Remember he also argues for the utter freedom of a bet din to reject the understandings of previous bate din after the talmud....
finally, framing the debate in terms of constitutive versus nonconstitutive misconstrues the issue. yes, there is interpretative freedom (eyn lebet midrash bli hiddush), and there is debate about the extent of how much the interpretative efforts of predecessors actually bind us. However, even the constitutive proponents are not post modernists - there is some objective truth traceable to Sinai, and it is not merely the invention of creative halachists and our deferral to communal norms (catholic Israel anyone??)- and the freedom to interpreted is limited by the principle that one may err. Ashkenaz, faced with differences between communal minhag and talmud bavli, were perhaps the closest to RMB's position - but even there, there were limits of interpretative freedom - which is why the emphasis on textual accuracy and traditions - and times when they declared minhag wrong.....
The issue with a kezayit is that we know the textual basis (the noda biyehdua) - and most of us accept that one basic assumption he made - that people could not have gotten bigger, so therefore our olives are smaller. I would also argue that accepting his shitta as normative actually undermines the validity and continuity of tradition...
Again, how often one is actually willing to argue that someone was wrong is a different issue (the ramban's hakdama to milhamot hashem, arguing that in general we can't achieve mathematical certainty in halachic reasoning, is relevant - as it suggests that it is rare that one can show that someone was actually wrong, and therefore puts into play other halachic issues such as continuity and humility - but the notion that there is no notion of error is quite problematic and difficult to find before 1800.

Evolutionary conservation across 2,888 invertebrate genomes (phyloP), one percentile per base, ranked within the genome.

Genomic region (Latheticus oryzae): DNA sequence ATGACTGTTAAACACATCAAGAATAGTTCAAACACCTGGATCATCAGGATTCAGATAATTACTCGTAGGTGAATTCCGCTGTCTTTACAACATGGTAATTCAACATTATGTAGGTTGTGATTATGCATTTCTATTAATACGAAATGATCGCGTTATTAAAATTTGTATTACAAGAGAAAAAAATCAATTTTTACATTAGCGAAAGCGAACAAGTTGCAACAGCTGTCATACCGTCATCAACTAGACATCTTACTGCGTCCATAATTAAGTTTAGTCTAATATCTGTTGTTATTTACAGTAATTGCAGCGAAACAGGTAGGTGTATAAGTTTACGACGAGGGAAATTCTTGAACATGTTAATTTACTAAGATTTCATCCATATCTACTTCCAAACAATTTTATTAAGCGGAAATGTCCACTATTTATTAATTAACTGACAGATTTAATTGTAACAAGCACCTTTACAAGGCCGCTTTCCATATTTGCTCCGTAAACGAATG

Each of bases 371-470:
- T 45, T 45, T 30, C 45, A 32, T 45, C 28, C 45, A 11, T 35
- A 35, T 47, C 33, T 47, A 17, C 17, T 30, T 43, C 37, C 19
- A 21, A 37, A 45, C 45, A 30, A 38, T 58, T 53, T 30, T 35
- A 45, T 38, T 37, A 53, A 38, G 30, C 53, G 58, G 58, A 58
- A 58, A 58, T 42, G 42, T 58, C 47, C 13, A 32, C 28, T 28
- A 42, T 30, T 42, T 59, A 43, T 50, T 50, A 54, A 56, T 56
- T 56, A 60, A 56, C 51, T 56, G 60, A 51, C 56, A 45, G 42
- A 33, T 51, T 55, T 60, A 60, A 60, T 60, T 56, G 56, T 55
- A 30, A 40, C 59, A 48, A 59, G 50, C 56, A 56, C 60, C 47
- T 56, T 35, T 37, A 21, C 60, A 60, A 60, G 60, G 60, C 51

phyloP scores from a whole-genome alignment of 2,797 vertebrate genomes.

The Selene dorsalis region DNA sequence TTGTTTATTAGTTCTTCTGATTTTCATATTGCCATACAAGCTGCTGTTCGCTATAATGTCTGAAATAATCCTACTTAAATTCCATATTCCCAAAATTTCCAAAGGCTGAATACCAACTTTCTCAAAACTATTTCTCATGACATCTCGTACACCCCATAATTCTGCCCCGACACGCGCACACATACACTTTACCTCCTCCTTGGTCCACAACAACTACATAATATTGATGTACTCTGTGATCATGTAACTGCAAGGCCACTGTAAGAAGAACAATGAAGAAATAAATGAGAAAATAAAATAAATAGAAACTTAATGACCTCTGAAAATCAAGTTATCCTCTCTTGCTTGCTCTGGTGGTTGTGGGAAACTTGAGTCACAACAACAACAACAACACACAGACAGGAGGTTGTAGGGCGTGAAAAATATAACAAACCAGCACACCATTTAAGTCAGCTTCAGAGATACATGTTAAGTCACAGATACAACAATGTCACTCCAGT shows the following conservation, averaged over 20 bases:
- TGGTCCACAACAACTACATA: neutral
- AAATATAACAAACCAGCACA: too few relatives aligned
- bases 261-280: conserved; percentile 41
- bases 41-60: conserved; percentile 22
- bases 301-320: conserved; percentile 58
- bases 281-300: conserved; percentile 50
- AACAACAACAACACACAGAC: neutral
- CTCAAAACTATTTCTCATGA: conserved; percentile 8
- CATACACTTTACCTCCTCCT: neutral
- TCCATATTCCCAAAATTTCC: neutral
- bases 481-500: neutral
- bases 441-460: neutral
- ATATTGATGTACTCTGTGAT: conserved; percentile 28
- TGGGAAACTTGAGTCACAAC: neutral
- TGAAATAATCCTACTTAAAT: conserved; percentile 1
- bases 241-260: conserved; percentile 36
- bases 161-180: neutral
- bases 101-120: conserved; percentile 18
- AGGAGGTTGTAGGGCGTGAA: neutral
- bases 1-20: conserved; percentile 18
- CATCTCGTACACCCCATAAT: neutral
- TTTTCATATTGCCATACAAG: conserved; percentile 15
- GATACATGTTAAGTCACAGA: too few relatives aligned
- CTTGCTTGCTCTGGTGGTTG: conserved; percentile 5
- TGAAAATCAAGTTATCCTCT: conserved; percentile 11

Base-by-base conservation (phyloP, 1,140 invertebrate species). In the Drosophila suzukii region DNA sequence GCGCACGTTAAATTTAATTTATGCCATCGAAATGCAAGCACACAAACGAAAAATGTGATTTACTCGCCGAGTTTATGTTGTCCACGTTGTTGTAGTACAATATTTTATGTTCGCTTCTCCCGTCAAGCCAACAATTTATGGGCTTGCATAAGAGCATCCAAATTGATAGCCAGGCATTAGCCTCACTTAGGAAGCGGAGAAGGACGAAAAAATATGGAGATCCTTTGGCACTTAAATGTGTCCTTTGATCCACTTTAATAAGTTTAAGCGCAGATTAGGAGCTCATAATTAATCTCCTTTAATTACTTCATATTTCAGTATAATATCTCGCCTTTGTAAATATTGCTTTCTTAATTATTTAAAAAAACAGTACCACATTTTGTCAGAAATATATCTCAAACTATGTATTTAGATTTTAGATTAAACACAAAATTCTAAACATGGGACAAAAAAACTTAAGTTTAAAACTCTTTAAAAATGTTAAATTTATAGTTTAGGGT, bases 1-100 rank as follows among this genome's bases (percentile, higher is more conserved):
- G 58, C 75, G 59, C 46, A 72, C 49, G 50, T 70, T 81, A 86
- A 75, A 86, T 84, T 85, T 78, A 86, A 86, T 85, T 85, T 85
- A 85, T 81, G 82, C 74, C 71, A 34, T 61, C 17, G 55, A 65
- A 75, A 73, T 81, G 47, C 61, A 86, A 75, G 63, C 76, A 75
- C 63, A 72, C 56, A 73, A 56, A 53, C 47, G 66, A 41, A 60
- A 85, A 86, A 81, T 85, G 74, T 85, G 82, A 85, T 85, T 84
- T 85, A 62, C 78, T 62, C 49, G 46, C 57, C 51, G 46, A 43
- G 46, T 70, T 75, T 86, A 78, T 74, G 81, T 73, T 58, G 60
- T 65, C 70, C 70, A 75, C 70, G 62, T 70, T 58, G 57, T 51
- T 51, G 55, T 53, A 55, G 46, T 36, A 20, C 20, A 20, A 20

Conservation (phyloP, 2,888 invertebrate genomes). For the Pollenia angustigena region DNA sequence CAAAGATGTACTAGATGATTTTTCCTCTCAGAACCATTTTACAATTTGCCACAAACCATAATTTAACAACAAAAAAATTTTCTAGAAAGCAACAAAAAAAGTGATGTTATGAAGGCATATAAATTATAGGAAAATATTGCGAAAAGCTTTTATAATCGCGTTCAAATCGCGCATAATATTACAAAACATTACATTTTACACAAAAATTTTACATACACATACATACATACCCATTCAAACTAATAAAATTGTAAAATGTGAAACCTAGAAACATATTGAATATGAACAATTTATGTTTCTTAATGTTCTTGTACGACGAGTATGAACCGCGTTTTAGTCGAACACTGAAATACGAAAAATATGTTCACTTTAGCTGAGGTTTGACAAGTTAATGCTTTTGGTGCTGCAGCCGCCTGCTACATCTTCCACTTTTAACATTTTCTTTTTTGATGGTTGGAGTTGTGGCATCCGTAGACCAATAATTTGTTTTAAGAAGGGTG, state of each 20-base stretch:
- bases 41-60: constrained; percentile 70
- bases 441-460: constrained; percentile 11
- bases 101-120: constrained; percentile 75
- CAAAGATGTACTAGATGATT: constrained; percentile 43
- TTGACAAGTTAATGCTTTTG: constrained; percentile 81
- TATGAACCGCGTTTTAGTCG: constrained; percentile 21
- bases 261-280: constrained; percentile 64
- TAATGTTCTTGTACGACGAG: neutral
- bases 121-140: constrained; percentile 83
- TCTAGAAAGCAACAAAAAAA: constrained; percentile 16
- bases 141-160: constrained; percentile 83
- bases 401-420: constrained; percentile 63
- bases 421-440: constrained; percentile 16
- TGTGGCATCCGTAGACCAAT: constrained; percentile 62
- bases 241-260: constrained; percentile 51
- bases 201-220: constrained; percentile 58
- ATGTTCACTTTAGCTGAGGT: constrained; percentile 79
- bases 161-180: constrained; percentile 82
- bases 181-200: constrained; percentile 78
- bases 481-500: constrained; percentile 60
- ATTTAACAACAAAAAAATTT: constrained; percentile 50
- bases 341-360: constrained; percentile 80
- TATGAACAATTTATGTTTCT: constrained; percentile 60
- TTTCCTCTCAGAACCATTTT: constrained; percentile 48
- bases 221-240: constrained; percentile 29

> I also mentioned the mizbeiach in bayis sheini that was based on a pesaq
> about nisuch which would invalidate the mizbeiach in bayis rishon. And,
> for that matter, the tubes in the mizbeiach in bayis sheini also would
> be excluded by pesaq in use during bayis rishon. Were AKhG not yotzei,
> because they didn't know the old-style mizbeiach? And if so, why didn't
> chazal switch back once they realized the switch happened?
> : The closest to rmb's position comes from the chazon ish's position that the fate of certain manuscripts, texts,& practices reflect divine hashgacha - which is thematically related to
> : the idea of continuous revelation..
> Or the source I gave -- the Rambam's haqdamah, as explained by RYBS.
> Which has nothing to do with siyata diShmaya. Not that I am denying the
> notion -- just saying that I didn't go there. My whole point was that
> halakhah is created by communal endorsement of a textual halachic-process
> based pesaq, not by Divine Approval, not by historical study of prior
> states of halakhah, etc...
> : The idea of the community being able to determine its own norms to
> : achieve meaning & redemption is appealing, but has a history. I doubt
> : RMB is truly willing to endorse it..
> I think you are inviting me to conflate textualism and mimeticism more
> than the Rambam would.